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Brain Behav Immun. 2011 Aug;25(6):1084-93. doi: 10.1016/j.bbi.2011.02.005. Epub 2011 Feb 17.

Epigenetic perspective on the developmental effects of bisphenol A.

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  • 1Columbia University, Department of Psychology, 1190 Amsterdam Avenue, New York, NY 10027, USA.

Abstract

Bisphenol A (BPA) is an estrogenic environmental toxin widely used in the production of plastics and ubiquitous human exposure to this chemical has been proposed to be a potential risk to public health. Animal studies suggest that in utero and early postnatal exposure to this compound may produce a broad range of adverse effects, including impaired brain development, sexual differentiation, behavior, and immune function, which could extend to future generations. Molecular mechanisms that underlie the long-lasting effects of BPA continue to be elucidated, and likely involve disruption of epigenetic programming of gene expression during development. Several studies have provided evidence that maternal exposure to BPA results in postnatal changes in DNA methylation status and altered expression of specific genes in offspring. However, further studies are needed to extend these initial findings to other genes in different tissues, and to examine the correlations between BPA-induced epigenetic alterations, changes in gene expression, and various phenotypic outcomes. It will be also important to explore whether the epigenetic effects of BPA are related to its estrogenic activity, and to determine which downstream effector proteins could mediate changes in DNA methylation. In this review, we will highlight research indicating a consequence of prenatal BPA exposure for brain, behavior, and immune outcomes and discuss evidence for the role of epigenetic pathways in shaping these developmental effects. Based on this evidence, we will suggest future directions in the study of BPA-induced epigenetic effects and discuss the transgenerational implications of exposure to endocrine disrupting chemicals.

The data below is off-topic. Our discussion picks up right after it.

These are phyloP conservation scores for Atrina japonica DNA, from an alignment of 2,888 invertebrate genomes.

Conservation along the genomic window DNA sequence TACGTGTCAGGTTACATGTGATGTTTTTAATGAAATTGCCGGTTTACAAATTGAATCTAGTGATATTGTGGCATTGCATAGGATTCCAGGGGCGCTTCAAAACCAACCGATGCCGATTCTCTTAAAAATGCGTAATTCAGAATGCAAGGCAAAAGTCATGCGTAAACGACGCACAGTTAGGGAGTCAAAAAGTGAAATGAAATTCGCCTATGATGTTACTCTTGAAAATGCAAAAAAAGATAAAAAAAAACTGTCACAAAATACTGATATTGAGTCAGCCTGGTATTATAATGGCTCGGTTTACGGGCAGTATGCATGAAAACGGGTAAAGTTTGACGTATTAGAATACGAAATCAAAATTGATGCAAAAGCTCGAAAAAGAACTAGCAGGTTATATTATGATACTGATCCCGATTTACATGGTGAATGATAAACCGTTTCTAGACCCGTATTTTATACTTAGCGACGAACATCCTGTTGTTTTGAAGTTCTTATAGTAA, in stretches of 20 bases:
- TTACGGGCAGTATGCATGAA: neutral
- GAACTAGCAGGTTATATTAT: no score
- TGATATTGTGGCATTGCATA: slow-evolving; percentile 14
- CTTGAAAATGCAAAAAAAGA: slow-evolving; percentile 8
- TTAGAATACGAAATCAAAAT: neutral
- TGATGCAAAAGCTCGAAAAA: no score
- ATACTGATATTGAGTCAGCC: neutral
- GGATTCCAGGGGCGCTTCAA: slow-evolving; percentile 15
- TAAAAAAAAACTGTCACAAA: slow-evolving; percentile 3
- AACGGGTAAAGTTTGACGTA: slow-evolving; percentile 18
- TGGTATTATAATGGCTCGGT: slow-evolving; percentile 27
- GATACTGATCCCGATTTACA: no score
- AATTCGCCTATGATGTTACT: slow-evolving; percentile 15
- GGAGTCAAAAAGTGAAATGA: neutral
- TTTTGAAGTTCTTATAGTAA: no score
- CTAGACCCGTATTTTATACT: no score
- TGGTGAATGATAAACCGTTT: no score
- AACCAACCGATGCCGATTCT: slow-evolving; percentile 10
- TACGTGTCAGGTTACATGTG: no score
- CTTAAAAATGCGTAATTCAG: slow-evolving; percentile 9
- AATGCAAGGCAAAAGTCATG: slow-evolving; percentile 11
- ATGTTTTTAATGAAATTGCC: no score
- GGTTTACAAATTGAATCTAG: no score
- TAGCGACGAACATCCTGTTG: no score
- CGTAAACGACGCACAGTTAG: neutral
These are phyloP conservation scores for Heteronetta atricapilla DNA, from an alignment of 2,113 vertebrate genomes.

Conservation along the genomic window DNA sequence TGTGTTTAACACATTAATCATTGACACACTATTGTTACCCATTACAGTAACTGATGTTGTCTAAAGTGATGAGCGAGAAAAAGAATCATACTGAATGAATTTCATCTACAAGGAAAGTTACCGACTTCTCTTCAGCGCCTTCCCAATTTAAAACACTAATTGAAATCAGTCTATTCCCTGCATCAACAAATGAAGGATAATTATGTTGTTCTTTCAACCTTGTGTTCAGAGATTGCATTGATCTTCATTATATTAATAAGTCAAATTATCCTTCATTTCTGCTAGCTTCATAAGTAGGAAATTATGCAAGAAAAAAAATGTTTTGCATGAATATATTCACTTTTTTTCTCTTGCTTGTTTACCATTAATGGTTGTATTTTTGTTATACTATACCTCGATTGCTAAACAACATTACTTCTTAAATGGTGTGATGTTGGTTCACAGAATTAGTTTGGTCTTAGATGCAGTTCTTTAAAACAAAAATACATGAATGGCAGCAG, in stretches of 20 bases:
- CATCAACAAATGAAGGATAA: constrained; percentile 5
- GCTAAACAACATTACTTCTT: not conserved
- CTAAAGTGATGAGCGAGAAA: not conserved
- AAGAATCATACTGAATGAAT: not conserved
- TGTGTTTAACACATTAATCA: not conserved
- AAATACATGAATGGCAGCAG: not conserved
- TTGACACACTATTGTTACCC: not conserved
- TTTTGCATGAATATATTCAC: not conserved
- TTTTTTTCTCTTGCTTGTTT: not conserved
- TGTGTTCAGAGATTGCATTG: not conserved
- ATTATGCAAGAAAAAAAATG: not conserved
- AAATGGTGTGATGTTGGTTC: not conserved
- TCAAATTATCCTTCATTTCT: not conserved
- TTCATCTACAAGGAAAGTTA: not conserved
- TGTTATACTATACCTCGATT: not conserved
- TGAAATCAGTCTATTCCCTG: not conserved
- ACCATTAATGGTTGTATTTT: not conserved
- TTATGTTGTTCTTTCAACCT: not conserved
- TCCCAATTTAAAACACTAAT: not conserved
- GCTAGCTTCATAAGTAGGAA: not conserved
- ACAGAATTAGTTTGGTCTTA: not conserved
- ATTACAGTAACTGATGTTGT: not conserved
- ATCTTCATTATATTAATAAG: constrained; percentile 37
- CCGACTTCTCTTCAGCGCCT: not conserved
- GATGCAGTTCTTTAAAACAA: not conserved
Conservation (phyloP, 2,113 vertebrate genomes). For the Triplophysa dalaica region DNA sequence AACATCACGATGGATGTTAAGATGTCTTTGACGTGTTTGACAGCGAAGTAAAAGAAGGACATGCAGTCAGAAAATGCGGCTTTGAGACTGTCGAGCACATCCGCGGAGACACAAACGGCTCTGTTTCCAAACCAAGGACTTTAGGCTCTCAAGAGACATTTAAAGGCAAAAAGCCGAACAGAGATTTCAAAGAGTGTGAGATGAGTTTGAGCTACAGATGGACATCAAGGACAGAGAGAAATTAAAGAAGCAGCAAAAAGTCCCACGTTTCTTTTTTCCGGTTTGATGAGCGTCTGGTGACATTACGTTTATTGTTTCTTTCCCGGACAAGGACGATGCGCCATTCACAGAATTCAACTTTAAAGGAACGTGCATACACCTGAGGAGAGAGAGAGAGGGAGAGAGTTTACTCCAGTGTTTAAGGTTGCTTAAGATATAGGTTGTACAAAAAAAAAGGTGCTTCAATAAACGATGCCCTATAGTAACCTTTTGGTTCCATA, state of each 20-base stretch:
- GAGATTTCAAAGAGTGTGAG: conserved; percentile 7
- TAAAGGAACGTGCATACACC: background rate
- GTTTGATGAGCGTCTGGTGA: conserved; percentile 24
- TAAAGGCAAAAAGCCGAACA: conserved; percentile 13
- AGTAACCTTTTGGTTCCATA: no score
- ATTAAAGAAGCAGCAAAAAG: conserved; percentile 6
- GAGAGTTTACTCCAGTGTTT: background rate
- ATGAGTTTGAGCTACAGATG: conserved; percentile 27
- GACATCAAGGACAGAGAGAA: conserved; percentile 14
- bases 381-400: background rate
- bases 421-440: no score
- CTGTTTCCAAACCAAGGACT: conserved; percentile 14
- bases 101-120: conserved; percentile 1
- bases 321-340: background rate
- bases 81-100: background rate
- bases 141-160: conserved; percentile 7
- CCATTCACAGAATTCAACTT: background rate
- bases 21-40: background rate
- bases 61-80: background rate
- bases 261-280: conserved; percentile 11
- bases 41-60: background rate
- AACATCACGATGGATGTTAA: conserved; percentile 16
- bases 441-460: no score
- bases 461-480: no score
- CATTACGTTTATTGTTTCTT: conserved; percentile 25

Copyright © 2011 Elsevier Inc. All rights reserved.

PMID:
21333735
[PubMed - indexed for MEDLINE]
PMCID:
PMC3703316
Free PMC Article

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